Gemma Collins, a member of the cast of The Only Way is Essex, has reportedly threatened to sue the BBC after falling down an open trap door while on stage at the Radio 1 Teen Awards in October.
Collins had been on stage to reveal the winner in the Teen Awards category of ‘Best TV Show’, where the winners rose through the trap door in the stage, before the incident happened. Directly afterwards, in a video posted on BBC Newsbeat’s Twitter page, Collins said that she was fine.
However, the latest news being reported by the BBC suggests that Collins has said she will be consulting a lawyer and that she hadn’t heard from the BBC about compensation or an apology.
The first point to make here is that just because an accident has occurred, it does not mean that the person in the accident is automatically entitled to compensation.
Secondly, who would Collins need to make a claim against? Radio 1 or the production company? Or even the owners of the event premises? This would depend on who had sufficient control over the area at the time the accident took place.
To prove that Collins' fall was the fault of someone else, she would need to be able to disprove that she was given instructions to avoid the trap door. There are several seemingly apparent obstacles to display why she may not be able to do this, including:
- It’s reported that Collins was told to stand at the side of the stage (accompanied by a photograph of her talking to a producer before she stepped onto the stage) which she did before the fall. This suggests that she was instructed to do this, otherwise it would make more sense for her to have been standing centre stage;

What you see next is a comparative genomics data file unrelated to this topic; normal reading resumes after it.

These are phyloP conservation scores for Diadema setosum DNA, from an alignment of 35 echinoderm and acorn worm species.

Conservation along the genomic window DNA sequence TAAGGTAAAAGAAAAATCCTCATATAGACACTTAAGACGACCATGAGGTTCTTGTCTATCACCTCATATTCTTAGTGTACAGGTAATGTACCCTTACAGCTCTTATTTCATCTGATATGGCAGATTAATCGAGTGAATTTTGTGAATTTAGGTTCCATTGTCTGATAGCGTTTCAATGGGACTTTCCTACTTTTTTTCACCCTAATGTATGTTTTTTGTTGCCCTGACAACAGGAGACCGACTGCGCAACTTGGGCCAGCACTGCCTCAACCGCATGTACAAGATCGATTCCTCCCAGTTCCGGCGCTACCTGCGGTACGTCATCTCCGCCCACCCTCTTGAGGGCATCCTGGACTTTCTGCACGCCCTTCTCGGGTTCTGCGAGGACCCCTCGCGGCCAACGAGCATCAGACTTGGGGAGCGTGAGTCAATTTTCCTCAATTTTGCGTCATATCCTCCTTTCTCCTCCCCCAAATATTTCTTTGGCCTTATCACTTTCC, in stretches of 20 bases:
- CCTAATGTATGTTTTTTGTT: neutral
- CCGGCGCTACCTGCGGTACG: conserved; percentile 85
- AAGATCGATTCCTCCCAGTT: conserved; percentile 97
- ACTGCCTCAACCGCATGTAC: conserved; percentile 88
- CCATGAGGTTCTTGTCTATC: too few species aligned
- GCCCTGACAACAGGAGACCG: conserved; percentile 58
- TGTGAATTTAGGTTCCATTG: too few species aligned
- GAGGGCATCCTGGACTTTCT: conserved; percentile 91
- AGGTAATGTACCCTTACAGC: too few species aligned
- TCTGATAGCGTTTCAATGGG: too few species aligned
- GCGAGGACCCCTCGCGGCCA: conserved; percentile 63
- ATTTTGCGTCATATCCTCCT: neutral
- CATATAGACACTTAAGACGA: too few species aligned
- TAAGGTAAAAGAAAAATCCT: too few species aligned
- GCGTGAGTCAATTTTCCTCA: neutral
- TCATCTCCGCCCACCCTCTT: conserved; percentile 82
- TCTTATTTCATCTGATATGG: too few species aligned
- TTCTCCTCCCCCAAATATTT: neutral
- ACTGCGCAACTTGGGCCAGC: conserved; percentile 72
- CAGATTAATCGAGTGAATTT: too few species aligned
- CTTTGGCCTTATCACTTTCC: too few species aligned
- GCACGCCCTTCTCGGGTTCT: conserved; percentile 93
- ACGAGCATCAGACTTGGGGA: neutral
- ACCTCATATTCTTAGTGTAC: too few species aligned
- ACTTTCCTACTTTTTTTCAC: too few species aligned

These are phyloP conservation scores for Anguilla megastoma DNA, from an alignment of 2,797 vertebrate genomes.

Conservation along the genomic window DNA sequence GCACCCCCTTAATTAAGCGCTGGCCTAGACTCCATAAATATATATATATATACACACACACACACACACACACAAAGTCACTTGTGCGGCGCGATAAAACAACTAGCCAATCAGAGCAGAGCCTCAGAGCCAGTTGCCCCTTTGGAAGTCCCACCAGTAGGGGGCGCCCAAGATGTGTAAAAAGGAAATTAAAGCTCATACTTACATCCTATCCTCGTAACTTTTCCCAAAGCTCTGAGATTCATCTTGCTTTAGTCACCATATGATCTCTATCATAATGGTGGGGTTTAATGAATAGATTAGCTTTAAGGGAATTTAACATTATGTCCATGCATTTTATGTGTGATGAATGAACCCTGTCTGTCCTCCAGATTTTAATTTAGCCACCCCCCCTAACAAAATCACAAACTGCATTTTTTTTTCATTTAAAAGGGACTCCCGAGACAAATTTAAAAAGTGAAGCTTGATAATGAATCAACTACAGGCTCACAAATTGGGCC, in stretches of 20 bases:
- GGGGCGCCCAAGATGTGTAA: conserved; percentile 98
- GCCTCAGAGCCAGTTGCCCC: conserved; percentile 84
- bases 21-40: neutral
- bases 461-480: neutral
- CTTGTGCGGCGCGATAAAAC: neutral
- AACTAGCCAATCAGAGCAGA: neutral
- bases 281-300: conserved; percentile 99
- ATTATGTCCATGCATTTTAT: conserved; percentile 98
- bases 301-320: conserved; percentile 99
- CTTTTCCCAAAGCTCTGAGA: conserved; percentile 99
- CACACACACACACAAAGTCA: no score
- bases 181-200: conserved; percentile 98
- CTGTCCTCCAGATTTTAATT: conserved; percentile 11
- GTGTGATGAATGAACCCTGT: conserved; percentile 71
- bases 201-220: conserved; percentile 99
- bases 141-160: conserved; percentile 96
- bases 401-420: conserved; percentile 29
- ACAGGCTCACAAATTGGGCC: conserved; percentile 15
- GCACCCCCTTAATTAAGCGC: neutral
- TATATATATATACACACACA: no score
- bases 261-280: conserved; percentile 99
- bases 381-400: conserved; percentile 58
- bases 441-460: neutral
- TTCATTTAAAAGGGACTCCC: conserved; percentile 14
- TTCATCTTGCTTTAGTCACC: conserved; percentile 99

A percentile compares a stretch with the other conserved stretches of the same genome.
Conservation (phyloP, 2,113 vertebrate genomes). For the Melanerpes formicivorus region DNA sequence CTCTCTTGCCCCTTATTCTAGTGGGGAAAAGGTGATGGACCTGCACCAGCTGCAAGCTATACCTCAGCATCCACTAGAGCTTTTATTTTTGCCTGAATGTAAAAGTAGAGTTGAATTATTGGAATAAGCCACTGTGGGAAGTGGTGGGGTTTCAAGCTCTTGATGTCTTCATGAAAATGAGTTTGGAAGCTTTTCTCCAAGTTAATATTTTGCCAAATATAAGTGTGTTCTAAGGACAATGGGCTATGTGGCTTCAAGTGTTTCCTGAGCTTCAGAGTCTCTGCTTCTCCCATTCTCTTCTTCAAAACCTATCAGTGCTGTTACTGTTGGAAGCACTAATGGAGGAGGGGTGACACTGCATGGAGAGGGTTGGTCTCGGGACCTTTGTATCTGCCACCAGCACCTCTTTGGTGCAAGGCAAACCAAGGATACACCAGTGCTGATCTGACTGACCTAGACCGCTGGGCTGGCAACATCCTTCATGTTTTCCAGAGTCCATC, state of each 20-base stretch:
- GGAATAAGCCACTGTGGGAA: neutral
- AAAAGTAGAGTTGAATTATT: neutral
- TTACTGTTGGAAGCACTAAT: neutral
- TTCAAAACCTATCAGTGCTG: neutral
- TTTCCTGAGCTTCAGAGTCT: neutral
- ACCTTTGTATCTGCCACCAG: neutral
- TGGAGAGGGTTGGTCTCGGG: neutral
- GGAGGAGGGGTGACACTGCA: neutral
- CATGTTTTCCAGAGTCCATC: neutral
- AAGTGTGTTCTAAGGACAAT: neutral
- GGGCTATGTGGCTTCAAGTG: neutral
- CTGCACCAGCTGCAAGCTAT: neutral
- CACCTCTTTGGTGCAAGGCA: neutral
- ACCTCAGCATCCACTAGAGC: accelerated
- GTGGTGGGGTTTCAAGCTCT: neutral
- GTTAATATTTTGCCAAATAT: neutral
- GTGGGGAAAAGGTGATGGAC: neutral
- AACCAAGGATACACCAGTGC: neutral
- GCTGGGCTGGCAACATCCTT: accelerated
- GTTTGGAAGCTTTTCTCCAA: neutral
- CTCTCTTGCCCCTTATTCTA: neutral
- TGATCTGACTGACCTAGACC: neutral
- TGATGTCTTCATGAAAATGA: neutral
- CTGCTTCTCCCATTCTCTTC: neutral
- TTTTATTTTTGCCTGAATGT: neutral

- The trap door was already open before she went on stage;
- The award winners came out of the trap door before she fell into it;
- This was the third award to be announced, so she could easily have seen others use the trap door before she even took to the stage.
It seems entirely possible that Collins was aware of the trap door and where it was before she fell through it. At the very least, it’s possible that she was not looking where she was going and/or had not listened to instructions, which makes her partly if not fully responsible for her fall.
Then there is the issue of injuries. If Collins' injuries aren’t severe enough to reach a level of compensation award over £1,000 then a court may consider it de minimis and not proportionate to how much it would cost to pursue a claim.
Based on the evidence before us to date, it is unlikely that Bray & Bray would pursue such a claim in light of the adverse evidence and we would advise her accordingly. We always want to help our clients but there is no point in giving clients false hope that they’re entitled to compensation when the evidence in law points to the opposite conclusion.
Having said that, in such accidents involving high-profile organisations such as the BBC, it’s a possibility that the BBC could make an unofficial payment to her to assist with her injuries and avoid further media attention.
Kelly Ferguson is a specialist personal injury lawyer based at Bray & Bray Solicitors’ Leicester head office.